Bubble-nomics

BUBBLE-NOMICS....As a lesson in the perils of blogging while ignorant, I see that the "all bubbles are credit bubbles" stuff I was burbling ineptly about the other day turns out (of course) to be an old story. Nouriel Roubini explains the Minsky Credit Cycle:
Hyman Minsky was an American economist who died in 1996. His main contribution to economics was a model of asset bubbles driven by credit cycles. In his view periods of economic and financial stability lead to a lowering of investors' risk aversion and a process of releveraging. Investors start to borrow excessively and push up asset prices excessively high. In this process of releveraging there are three types of investors/borrowers. First, sound or "hedge borrowers"....Second, "speculative borrowers"....Finally, there are "Ponzi borrowers"....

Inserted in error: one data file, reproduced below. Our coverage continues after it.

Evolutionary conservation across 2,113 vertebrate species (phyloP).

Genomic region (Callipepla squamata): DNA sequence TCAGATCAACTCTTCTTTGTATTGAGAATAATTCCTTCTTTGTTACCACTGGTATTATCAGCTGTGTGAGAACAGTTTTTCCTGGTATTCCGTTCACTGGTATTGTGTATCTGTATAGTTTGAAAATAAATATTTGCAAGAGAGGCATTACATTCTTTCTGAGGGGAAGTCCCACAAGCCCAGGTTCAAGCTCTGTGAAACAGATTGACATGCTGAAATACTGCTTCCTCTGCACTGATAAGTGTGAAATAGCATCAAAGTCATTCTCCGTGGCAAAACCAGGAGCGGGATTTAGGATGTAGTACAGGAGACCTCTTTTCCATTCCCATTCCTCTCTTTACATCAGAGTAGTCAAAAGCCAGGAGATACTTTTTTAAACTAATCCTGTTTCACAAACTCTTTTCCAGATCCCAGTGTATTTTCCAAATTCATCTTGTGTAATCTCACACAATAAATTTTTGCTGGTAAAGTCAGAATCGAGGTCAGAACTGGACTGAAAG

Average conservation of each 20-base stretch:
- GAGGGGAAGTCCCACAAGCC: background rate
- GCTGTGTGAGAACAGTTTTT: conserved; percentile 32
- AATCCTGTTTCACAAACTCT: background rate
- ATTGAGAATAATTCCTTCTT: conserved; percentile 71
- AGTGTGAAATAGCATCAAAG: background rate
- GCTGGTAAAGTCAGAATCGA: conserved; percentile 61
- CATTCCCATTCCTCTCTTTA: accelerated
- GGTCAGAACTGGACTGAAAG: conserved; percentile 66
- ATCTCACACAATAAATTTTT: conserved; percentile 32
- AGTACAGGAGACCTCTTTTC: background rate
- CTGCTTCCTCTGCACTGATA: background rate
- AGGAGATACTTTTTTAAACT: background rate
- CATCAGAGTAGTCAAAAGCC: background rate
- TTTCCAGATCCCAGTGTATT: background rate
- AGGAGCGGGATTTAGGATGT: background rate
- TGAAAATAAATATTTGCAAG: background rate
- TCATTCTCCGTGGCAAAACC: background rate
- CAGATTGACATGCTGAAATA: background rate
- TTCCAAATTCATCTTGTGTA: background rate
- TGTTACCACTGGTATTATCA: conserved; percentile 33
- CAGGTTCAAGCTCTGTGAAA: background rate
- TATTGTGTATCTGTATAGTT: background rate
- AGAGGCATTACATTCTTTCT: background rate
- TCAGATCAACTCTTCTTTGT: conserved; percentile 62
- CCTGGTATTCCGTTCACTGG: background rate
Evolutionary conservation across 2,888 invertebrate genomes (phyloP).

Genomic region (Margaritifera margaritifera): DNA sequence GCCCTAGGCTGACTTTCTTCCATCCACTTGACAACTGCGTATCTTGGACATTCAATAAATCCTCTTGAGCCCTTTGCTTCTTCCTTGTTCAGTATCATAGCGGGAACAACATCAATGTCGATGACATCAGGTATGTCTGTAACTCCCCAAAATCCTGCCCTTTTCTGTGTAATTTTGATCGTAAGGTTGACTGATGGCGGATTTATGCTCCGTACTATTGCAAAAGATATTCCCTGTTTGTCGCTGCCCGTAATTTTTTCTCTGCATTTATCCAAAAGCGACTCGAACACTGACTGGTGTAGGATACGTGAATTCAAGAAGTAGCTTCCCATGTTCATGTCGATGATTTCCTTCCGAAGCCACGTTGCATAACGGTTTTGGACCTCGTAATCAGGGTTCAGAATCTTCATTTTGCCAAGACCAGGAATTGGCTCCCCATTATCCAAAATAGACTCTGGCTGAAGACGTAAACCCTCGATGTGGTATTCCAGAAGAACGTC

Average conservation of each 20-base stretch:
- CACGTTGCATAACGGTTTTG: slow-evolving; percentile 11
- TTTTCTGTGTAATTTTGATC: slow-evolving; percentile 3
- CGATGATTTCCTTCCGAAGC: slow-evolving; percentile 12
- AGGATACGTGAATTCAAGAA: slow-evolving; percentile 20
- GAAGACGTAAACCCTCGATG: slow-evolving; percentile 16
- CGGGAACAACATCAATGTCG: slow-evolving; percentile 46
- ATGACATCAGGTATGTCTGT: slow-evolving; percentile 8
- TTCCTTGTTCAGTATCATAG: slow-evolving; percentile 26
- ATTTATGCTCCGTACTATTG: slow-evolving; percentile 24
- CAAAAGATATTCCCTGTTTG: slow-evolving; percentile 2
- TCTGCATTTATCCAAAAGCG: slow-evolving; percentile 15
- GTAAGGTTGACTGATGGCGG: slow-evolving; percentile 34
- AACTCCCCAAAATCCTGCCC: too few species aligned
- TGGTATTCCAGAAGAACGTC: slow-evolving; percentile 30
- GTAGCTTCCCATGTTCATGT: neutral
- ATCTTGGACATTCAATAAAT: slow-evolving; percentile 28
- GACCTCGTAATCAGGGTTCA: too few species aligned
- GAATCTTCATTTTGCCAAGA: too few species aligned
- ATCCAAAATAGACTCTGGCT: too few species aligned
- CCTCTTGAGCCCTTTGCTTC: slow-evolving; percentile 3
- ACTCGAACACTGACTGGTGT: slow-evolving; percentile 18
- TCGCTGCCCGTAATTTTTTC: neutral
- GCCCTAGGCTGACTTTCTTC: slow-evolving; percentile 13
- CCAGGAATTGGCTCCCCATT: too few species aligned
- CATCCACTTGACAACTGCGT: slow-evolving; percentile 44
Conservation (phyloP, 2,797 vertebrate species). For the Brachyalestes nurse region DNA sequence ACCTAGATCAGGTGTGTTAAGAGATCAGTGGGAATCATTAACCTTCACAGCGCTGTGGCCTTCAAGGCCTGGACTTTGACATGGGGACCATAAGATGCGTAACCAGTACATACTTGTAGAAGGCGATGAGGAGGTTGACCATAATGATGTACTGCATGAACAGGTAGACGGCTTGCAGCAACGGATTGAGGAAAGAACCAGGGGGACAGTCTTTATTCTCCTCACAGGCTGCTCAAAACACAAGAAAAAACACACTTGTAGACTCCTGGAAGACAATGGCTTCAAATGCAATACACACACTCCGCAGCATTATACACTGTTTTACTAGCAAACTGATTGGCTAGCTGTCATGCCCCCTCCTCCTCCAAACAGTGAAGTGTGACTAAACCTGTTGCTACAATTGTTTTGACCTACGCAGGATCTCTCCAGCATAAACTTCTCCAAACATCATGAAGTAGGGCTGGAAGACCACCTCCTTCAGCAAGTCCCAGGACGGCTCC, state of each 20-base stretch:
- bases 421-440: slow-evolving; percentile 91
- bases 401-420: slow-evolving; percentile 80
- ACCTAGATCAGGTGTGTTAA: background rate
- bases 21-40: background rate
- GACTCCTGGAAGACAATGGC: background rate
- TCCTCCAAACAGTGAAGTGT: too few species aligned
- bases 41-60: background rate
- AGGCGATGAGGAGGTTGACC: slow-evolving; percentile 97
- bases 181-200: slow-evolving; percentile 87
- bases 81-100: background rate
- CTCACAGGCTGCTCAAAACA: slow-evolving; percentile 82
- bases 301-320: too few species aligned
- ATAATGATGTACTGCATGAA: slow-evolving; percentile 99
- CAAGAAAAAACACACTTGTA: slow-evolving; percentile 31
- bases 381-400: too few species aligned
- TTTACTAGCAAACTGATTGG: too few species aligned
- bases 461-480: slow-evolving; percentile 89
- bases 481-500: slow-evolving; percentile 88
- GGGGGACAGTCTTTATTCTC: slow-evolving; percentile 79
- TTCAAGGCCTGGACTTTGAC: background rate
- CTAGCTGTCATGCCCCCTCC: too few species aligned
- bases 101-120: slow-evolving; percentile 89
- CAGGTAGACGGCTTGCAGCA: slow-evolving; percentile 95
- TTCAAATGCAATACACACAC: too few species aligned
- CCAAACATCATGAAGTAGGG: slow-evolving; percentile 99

The other important aspect of the Minsky Credit Cycle model is the loosening of credit standards both among supervisors and regulators and among the financial institutions/lenders who, during the credit boom/bubble, find ways to avoid prudential regulations and supervisions.

Yeah, that's what I was trying to say. Really.

And while we're on the subject (and because I obviously haven't learned my lesson), here is Brad DeLong on the global imbalances that drove the bubble:

It's not a global savings glut: it's a global investment shortfall.
Right. Would someone like to address this in a little more detail? Clearly there's been a huge amount of money sloshing around the system in recent years, and just as clearly it ended up financing a housing bubble because corporations and entrepreneurs around the world couldn't dream up enough productive ways to use up all that money instead — despite low interest rates and (in the U.S. anyway) reduced capital gains tax rates. This is a bad thing, no? Even with money practically free and after-tax returns high, there apparantly weren't enough attractive investment opportunities to mop up all that dough. Why?